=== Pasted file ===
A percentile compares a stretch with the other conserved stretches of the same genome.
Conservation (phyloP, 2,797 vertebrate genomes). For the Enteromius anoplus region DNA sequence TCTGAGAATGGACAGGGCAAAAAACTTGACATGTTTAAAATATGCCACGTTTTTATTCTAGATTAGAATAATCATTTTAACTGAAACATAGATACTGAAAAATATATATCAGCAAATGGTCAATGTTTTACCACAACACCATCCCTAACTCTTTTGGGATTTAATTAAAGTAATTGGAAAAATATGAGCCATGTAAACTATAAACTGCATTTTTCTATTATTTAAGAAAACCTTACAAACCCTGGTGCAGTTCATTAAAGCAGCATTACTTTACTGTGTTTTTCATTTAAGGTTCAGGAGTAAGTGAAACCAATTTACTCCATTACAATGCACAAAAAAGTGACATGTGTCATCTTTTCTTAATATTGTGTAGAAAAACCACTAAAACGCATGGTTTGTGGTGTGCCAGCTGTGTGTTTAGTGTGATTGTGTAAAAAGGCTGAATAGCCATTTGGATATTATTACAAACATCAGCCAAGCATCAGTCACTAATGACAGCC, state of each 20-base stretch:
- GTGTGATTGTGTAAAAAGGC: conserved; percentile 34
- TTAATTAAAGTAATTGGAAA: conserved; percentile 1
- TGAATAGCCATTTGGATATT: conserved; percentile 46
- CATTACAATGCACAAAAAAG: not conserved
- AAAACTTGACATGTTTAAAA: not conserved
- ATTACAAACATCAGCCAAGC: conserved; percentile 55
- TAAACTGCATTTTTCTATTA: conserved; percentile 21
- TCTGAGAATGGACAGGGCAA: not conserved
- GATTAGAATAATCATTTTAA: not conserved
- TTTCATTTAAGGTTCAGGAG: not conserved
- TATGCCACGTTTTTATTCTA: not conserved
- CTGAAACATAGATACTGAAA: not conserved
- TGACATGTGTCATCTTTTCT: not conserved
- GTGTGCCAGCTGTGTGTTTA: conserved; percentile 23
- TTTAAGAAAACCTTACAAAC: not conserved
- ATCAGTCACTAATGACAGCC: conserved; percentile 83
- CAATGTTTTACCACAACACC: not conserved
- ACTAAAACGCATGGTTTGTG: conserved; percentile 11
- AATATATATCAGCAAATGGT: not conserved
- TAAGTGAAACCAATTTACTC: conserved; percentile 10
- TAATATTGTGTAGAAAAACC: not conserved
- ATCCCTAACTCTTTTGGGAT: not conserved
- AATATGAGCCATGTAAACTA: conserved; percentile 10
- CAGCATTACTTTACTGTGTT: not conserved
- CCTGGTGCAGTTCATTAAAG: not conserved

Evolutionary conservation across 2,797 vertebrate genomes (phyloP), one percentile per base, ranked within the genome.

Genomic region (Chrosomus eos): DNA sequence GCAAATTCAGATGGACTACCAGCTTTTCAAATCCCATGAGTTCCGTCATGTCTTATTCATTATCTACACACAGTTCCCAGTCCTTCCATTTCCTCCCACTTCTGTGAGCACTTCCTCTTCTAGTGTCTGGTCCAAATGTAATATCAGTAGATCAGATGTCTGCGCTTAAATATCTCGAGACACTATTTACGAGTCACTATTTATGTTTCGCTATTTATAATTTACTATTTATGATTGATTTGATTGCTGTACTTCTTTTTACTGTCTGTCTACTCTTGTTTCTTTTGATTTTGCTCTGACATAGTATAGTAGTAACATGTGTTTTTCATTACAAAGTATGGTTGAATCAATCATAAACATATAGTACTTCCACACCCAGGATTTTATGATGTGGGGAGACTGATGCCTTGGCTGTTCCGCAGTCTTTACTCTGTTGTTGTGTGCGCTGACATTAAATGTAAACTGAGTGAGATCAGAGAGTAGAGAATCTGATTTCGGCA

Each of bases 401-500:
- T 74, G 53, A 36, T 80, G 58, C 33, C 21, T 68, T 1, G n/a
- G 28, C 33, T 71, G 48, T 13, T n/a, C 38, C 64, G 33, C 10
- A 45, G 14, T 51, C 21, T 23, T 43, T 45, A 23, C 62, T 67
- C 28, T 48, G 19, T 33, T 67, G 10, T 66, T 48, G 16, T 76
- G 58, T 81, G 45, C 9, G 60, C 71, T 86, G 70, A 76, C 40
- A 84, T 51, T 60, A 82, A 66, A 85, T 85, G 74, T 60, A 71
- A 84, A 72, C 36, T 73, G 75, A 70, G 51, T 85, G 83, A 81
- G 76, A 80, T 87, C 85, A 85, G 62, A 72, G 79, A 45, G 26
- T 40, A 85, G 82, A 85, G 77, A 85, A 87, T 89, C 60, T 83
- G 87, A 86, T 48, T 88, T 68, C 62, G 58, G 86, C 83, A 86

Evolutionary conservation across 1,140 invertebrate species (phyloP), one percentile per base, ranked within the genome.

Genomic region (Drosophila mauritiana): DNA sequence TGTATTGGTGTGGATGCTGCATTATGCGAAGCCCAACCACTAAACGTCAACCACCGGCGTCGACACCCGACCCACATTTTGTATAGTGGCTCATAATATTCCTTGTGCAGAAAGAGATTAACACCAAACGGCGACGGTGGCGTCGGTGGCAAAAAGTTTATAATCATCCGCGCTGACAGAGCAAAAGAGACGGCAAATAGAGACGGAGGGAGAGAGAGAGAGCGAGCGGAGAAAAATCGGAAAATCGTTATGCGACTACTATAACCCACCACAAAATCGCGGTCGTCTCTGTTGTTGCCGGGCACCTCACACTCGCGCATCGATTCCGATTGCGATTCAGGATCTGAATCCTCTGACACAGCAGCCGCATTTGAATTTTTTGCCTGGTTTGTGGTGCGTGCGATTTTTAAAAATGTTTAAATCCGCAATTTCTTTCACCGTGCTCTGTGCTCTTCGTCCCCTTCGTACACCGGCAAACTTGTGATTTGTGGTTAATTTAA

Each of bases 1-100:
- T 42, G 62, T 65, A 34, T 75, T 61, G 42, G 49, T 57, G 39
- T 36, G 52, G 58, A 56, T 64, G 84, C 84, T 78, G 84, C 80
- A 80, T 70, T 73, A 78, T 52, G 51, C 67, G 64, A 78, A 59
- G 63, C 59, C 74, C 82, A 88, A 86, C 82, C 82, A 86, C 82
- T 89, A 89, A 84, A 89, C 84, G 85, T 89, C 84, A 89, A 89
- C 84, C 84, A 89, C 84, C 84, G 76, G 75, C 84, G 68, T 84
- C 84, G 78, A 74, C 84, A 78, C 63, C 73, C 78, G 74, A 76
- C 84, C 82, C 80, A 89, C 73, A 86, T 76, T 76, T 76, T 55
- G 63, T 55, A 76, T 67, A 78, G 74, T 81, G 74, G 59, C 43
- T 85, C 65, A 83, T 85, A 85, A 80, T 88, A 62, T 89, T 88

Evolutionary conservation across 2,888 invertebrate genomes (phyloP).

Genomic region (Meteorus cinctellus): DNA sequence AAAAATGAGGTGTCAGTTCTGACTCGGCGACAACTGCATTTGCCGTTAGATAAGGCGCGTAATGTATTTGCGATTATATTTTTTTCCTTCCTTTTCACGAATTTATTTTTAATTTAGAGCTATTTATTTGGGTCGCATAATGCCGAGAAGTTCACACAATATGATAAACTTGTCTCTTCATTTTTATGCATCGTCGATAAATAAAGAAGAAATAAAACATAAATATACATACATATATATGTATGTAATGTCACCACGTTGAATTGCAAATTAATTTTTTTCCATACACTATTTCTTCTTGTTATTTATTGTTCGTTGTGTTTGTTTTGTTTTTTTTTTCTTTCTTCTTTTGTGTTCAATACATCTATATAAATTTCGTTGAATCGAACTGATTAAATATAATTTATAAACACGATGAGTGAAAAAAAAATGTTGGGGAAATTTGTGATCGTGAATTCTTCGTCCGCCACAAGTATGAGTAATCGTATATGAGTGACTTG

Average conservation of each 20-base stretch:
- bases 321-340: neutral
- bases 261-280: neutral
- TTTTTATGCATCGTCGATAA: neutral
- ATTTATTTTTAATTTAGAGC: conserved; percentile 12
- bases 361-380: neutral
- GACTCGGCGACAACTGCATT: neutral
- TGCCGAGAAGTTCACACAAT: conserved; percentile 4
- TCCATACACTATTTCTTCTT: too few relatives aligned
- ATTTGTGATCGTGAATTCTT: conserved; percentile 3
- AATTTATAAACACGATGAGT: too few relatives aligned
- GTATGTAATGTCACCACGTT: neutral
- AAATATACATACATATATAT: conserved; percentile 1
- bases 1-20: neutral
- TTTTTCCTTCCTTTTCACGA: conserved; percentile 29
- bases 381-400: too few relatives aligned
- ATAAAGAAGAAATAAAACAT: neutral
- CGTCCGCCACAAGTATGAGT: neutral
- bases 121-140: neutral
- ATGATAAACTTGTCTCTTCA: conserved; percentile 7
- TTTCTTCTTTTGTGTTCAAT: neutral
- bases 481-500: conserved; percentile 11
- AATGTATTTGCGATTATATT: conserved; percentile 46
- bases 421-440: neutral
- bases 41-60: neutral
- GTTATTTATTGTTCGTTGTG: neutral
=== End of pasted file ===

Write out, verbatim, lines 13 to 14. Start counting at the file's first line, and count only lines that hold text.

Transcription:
- TATGCCACGTTTTTATTCTA: not conserved
- CTGAAACATAGATACTGAAA: not conserved